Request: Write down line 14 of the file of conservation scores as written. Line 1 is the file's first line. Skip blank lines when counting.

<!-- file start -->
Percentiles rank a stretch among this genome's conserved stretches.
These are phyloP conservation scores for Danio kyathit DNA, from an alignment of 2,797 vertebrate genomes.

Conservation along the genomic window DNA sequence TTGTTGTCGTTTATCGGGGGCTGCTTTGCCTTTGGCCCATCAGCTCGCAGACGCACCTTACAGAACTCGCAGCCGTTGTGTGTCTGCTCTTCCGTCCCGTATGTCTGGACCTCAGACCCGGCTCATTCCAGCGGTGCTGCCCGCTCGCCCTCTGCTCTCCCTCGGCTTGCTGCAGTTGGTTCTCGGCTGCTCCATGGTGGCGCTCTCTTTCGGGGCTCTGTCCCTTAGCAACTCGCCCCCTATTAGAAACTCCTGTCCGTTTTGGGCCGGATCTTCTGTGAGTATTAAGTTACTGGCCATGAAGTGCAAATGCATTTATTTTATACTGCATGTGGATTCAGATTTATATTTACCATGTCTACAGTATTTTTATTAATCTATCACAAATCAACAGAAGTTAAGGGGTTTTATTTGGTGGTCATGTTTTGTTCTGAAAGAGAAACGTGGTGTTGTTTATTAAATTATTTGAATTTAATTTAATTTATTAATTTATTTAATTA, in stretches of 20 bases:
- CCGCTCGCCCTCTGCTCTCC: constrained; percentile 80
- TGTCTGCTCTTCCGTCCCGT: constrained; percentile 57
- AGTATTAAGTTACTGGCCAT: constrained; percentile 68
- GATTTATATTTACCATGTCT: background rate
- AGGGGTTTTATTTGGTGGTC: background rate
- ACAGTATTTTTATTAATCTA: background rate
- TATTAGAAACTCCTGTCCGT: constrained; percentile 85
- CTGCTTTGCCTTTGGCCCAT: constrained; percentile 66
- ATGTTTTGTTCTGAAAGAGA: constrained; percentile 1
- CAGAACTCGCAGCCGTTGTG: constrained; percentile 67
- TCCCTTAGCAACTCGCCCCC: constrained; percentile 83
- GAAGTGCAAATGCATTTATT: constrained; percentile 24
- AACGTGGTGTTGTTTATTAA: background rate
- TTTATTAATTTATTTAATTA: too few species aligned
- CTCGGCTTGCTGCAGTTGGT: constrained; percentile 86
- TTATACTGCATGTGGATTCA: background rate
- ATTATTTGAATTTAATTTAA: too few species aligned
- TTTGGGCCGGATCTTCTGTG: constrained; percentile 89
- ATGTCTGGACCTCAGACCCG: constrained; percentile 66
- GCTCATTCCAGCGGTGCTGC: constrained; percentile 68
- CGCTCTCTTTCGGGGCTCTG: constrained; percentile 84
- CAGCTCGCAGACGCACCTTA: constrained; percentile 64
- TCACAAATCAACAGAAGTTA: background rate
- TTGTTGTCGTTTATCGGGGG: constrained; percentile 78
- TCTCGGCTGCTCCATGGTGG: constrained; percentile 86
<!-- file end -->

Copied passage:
- TCCCTTAGCAACTCGCCCCC: constrained; percentile 83